Which students get to have privacy? There’s a fresh push to protect student data.
But the people who need the most protection are the ones being left behind. It seems that student privacy is trendy right now. At least among elected officials. Democracy in small states. The Coming Copyright Clash in Higher Education. Higher education finds itself in the crosshairs of American society, and the primary focus is on the debt graduates are incurring in exchange for a college degree.
Against perpetual copyright - LessigWiki. In a New York Times op-ed article on May 20, 2007 ("A Great Idea Lives Forever.
Shouldn’t Its Copyright? "), Mark Helprin suggests that copyrights, like physical property rights, should last forever. But in fact, copyrights and physical property rights are vastly different domains, both inherently and in their effects on society. A closer look at the consequences of perpetual copyright shows Helprin's suggestion to be based on faulty arguments.
At the core of Helprin's article is the idea that physical and intellectual property are the same — that intellectual property ought to have the same term limit (none) as physical property. The framers understood that the state-created property monopoly of copyright was justifiable only to the extent that it would "promote the progress of Science and the Useful Arts. " But why are intellectual and physical property different? A misguided sense of public good “Private property, including intellectual property, is essential to our way of life. Mr. 3D Printer Creator Withholding Long-Delayed Shipments To Early Backers Over Supposed 'Defamatory' Comments. What I wish Tim Berners-Lee understood about DRM. After Web inventor Tim Berners-Lee's keynote talk at SXSW, he answered a question about the controversial plan to add DRM to next version of HTML.
HTML 5, a standard currently under debate at the World Wide Web Consortium (W3C) is the latest battleground in the long-running war over the design of general-purpose computers. Firefox’s adoption of closed-source DRM breaks my heart. Future versions of the open-source Firefox browser will include closed-source digital rights management (DRM) from Adobe, the Mozilla project’s chief technology officer, Andreas Gal, announced on Wednesday.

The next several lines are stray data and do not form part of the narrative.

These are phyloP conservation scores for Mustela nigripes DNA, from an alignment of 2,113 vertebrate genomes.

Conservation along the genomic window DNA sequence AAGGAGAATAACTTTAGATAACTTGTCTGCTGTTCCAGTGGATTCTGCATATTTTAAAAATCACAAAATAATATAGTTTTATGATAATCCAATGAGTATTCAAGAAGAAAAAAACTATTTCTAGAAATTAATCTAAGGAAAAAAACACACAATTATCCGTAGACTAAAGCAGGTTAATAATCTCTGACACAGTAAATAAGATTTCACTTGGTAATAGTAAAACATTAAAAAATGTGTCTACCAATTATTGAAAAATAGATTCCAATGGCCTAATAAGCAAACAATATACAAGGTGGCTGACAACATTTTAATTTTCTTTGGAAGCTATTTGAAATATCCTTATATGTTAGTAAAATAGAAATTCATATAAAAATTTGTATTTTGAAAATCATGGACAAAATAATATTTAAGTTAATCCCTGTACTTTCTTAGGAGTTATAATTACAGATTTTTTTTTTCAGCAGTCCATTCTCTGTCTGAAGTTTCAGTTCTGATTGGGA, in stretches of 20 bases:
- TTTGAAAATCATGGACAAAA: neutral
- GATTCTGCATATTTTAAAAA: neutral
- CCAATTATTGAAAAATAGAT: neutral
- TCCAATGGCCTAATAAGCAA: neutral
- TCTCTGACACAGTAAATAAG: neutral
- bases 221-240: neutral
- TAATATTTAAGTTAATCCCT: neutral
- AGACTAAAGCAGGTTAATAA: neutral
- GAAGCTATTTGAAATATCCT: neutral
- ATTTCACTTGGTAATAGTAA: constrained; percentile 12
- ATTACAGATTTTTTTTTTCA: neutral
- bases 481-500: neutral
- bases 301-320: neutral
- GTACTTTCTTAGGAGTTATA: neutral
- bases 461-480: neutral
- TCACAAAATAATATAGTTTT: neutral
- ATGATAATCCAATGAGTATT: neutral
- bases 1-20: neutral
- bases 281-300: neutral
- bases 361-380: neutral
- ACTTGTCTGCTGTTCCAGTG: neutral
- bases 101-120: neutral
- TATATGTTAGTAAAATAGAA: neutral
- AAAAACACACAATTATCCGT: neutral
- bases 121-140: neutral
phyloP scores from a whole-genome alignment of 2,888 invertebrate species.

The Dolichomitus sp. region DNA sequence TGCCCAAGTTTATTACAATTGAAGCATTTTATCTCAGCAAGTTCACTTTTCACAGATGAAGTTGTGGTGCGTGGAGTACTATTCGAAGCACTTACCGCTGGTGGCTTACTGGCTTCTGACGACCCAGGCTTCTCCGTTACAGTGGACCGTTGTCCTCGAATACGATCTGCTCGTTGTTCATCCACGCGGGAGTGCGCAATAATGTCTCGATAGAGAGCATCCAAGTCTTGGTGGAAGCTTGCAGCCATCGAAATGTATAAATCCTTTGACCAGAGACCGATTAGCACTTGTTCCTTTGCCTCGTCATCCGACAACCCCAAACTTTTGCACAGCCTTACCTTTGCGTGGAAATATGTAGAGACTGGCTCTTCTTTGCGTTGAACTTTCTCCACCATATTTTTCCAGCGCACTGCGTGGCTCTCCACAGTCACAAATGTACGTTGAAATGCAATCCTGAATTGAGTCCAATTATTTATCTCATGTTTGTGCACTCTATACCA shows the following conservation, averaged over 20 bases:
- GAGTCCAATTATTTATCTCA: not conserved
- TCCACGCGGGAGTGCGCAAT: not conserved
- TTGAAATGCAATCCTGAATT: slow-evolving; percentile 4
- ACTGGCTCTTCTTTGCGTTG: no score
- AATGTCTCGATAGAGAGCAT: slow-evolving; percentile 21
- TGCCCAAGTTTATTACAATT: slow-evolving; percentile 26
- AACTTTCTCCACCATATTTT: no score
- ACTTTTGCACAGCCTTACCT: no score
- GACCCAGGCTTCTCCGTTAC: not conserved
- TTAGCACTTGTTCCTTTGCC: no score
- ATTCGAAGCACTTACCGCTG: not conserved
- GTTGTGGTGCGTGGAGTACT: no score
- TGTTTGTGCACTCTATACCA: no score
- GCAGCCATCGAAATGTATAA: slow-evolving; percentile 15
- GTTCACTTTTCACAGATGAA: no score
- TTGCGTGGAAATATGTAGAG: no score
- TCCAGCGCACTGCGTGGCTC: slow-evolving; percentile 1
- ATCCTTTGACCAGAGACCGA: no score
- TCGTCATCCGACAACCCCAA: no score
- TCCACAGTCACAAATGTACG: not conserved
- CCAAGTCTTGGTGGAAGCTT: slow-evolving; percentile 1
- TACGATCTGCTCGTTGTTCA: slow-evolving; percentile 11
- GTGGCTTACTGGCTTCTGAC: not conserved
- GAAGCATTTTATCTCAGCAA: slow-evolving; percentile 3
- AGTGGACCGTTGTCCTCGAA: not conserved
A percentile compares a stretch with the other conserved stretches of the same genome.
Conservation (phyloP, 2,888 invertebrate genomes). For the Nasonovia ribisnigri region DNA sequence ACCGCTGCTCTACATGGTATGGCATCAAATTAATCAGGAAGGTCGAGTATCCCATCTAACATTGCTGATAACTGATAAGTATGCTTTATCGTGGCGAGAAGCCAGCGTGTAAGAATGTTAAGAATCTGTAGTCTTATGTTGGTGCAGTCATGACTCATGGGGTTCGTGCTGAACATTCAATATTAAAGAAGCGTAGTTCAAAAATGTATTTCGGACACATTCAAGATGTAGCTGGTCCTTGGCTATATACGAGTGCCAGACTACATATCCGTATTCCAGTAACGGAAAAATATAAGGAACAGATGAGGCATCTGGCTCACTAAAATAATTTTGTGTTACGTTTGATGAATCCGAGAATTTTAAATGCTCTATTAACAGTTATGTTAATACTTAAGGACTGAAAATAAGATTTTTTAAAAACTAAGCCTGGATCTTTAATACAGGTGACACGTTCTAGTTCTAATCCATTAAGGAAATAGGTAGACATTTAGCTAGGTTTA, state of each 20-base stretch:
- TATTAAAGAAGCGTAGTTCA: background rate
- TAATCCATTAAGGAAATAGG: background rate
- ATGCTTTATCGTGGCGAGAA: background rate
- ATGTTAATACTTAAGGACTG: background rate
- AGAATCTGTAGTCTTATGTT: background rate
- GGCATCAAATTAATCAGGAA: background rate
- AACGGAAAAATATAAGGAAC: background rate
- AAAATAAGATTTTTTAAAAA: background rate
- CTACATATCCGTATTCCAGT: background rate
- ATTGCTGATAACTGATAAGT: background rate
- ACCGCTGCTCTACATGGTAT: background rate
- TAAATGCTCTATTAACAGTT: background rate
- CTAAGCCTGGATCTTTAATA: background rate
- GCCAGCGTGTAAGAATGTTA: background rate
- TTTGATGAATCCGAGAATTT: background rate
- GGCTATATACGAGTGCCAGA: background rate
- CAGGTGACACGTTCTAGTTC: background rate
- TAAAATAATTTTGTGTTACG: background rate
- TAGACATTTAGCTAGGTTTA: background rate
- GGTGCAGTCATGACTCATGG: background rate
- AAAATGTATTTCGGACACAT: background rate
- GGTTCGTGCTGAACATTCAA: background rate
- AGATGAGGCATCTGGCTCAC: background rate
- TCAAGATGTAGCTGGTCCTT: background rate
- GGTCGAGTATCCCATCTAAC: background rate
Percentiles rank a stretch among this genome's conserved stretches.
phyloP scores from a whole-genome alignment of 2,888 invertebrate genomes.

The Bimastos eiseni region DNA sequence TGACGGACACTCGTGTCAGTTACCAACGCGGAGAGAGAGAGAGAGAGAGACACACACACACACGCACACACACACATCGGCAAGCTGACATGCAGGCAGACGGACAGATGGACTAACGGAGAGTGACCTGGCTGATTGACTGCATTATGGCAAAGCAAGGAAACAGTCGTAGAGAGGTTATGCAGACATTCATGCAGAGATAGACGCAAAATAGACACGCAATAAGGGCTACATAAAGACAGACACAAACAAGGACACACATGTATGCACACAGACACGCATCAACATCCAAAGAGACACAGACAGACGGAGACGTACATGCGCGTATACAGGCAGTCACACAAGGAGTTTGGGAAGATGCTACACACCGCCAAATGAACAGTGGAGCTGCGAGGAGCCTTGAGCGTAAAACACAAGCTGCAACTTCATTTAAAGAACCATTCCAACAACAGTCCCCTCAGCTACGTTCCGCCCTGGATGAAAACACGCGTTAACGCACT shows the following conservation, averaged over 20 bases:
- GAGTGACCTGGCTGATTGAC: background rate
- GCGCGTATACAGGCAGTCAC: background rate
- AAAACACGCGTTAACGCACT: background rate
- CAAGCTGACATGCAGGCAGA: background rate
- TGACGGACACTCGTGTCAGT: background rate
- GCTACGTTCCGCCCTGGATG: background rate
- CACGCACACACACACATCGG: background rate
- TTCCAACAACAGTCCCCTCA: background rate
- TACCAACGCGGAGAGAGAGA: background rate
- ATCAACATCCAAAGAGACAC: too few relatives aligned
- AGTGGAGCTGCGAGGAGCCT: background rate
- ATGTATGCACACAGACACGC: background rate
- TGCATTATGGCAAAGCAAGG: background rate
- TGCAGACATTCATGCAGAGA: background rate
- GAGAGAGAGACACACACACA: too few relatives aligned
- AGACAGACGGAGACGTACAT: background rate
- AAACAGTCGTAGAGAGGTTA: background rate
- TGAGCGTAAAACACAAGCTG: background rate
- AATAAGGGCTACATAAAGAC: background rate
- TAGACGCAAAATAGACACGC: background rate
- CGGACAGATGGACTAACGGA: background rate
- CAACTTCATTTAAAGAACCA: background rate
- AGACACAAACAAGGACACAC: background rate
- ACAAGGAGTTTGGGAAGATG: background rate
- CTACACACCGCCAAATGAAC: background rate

The purpose is to support commercial video streams. But this is a radical, disheartening development in the history of the organisation, long held out as a beacon for the open, free spirit of the web as a tool for liberation. As Gal’s blogpost makes clear, this move was done without much enthusiasm, out of a fear that Firefox (Mozilla’s flagship product and by far the most popular free/open browser in the world) was being sidelined by Apple, Google and Microsoft’s inclusion of proprietary technology to support Netflix and other DRM-encumbered videos in their browsers.
This shift is part of a change in the way that browsers work in general. Mozilla Launches New Version of Firefox wOptional Evil DRM. Love it or hate it, DRM is de rigueur for many online services, including streaming video.
Sites like Hulu and Netflix used to require 3rd-party plugins so you can watch the videos they host, but over the past year Mozilla and other web browser developers have been working to implement support for the new HTML5 DRM spec and remove the need for plugins. Mozilla's first new version of Firefox with the new DRM launched today, almost a year to the day from the announcement, and it is not alone. Mozilla has also announced the release of a second version of Firefox that won’t come bundled with Adobe's tasty DRM goodness (the Adobe Content Decryption Module). The default version of Firefox will be able to work correctly when the HTML5 video tag is tied to DRM, but Mozilla is also offering a version of Firefox which won't. As they told us last year, they see it as staying as close to their open web principles as possible while still meeting users' needs. Cory Doctorow: “We’re all sharecroppers in Google’s fields for the rest of eternity”
The way some pundits frame it, you’re for copyright or against it.